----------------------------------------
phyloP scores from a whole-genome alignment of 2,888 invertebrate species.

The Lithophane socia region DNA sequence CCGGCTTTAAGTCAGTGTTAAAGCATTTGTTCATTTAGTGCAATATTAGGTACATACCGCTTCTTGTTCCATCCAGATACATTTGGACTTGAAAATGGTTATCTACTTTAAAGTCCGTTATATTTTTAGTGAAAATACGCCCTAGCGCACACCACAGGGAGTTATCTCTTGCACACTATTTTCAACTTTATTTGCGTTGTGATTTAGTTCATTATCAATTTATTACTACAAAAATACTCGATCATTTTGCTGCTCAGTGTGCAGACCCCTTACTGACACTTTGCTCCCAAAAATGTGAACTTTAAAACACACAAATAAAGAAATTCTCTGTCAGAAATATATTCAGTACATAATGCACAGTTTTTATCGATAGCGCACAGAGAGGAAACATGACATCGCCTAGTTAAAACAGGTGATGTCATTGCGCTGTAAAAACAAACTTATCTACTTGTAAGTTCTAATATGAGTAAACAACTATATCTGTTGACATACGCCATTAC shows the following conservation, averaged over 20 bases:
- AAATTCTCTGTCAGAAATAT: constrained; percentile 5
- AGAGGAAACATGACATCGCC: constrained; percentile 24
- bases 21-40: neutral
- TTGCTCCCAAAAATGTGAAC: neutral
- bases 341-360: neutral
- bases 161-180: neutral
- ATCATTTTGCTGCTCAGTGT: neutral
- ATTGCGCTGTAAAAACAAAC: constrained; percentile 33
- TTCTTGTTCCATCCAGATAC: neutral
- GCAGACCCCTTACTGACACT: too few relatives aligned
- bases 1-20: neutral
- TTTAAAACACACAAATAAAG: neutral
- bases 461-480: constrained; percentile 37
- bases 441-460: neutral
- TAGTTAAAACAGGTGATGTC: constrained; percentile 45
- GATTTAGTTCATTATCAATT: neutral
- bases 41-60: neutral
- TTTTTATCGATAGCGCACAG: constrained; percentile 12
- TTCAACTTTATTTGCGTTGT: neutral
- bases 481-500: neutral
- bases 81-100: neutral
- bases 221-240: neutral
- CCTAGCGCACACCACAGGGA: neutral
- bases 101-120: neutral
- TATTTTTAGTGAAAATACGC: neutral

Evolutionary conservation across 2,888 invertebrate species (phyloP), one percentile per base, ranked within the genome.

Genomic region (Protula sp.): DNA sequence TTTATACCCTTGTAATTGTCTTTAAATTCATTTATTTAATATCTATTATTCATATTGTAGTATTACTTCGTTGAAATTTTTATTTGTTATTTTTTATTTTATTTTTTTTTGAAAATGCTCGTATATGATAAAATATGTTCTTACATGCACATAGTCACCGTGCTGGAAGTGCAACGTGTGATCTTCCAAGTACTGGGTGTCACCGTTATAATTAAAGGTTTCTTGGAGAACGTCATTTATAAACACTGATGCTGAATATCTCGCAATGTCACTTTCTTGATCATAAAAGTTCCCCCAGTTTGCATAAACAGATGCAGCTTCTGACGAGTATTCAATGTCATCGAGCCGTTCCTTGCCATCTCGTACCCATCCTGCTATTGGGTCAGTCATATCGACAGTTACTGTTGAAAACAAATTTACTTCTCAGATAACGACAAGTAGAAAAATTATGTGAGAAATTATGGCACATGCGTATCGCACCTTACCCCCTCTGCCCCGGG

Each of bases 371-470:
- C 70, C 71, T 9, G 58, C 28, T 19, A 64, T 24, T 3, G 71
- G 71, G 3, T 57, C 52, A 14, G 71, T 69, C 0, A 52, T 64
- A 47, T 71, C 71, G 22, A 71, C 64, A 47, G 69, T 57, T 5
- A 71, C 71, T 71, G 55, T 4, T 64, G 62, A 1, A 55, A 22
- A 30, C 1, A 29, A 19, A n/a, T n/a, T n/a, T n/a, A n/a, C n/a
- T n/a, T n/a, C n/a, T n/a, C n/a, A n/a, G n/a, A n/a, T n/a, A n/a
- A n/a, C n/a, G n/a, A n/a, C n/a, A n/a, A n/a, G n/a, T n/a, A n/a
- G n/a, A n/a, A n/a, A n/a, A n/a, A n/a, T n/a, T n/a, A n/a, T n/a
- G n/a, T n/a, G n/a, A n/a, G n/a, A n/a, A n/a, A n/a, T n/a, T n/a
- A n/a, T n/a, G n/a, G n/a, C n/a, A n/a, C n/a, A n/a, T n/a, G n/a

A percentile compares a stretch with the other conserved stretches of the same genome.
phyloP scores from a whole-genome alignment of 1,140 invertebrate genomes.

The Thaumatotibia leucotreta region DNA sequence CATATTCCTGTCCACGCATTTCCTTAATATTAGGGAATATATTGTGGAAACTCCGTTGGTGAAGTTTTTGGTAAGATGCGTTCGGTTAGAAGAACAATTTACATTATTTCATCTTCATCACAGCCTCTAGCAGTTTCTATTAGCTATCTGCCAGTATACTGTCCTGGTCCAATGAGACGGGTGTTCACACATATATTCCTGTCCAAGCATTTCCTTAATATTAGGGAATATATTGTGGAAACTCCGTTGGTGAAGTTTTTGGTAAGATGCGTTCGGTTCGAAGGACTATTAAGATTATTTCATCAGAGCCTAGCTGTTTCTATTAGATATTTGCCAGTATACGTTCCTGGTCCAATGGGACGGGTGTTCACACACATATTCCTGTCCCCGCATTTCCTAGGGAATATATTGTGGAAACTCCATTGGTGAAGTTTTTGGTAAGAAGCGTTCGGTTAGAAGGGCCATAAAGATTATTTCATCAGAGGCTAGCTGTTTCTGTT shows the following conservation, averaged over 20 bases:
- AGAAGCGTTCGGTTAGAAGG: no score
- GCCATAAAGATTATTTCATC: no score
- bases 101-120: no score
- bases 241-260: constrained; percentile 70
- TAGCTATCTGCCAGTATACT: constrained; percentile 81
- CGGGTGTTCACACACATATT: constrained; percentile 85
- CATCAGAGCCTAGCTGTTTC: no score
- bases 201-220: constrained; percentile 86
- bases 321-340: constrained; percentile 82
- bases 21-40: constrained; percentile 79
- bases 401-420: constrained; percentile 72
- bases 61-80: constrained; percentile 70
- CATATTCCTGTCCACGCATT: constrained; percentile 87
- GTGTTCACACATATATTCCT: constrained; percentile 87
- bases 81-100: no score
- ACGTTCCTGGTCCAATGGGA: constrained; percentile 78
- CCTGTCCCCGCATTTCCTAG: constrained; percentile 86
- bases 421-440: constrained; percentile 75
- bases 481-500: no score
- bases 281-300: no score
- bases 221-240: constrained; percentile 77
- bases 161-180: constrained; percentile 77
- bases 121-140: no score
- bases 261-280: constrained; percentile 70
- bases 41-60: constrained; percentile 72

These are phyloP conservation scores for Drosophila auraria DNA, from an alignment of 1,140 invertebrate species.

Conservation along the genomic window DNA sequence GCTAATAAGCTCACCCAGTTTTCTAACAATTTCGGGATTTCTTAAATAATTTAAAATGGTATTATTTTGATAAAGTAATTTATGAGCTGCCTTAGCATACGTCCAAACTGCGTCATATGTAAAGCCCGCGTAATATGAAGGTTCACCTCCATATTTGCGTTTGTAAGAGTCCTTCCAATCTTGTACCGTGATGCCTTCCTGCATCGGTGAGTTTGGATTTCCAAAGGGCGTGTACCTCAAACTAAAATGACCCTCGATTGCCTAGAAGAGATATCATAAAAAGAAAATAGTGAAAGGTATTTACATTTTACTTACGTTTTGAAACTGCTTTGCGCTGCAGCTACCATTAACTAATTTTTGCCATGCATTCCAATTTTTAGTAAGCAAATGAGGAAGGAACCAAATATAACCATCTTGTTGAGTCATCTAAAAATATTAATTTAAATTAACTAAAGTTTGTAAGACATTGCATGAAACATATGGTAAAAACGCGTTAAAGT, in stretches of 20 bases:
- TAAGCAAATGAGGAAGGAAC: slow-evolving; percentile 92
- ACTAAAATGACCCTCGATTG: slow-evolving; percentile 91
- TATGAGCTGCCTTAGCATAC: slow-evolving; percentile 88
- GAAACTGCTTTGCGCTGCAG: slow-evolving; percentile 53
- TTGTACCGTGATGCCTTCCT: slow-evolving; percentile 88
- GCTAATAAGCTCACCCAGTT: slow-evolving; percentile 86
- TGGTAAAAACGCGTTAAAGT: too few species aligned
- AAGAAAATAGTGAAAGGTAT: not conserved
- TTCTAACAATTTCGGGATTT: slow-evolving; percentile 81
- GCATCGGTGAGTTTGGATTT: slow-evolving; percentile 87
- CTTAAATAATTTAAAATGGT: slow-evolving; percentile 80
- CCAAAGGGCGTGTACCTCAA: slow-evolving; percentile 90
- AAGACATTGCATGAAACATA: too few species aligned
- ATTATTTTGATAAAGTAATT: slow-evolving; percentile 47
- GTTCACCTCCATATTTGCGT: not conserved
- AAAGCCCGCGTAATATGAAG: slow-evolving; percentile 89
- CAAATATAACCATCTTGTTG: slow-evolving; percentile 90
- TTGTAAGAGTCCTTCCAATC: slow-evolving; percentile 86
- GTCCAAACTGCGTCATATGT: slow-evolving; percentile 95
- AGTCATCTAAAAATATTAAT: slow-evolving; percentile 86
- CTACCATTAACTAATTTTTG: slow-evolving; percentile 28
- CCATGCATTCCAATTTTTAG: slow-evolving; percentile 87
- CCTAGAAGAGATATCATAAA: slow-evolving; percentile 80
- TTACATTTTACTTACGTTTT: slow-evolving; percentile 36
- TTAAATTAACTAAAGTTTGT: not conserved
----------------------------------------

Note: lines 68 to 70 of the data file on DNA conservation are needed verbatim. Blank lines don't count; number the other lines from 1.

- bases 41-60: constrained; percentile 72

These are phyloP conservation scores for Drosophila auraria DNA, from an alignment of 1,140 invertebrate species.

Conservation along the genomic window DNA sequence GCTAATAAGCTCACCCAGTTTTCTAACAATTTCGGGATTTCTTAAATAATTTAAAATGGTATTATTTTGATAAAGTAATTTATGAGCTGCCTTAGCATACGTCCAAACTGCGTCATATGTAAAGCCCGCGTAATATGAAGGTTCACCTCCATATTTGCGTTTGTAAGAGTCCTTCCAATCTTGTACCGTGATGCCTTCCTGCATCGGTGAGTTTGGATTTCCAAAGGGCGTGTACCTCAAACTAAAATGACCCTCGATTGCCTAGAAGAGATATCATAAAAAGAAAATAGTGAAAGGTATTTACATTTTACTTACGTTTTGAAACTGCTTTGCGCTGCAGCTACCATTAACTAATTTTTGCCATGCATTCCAATTTTTAGTAAGCAAATGAGGAAGGAACCAAATATAACCATCTTGTTGAGTCATCTAAAAATATTAATTTAAATTAACTAAAGTTTGTAAGACATTGCATGAAACATATGGTAAAAACGCGTTAAAGT, in stretches of 20 bases: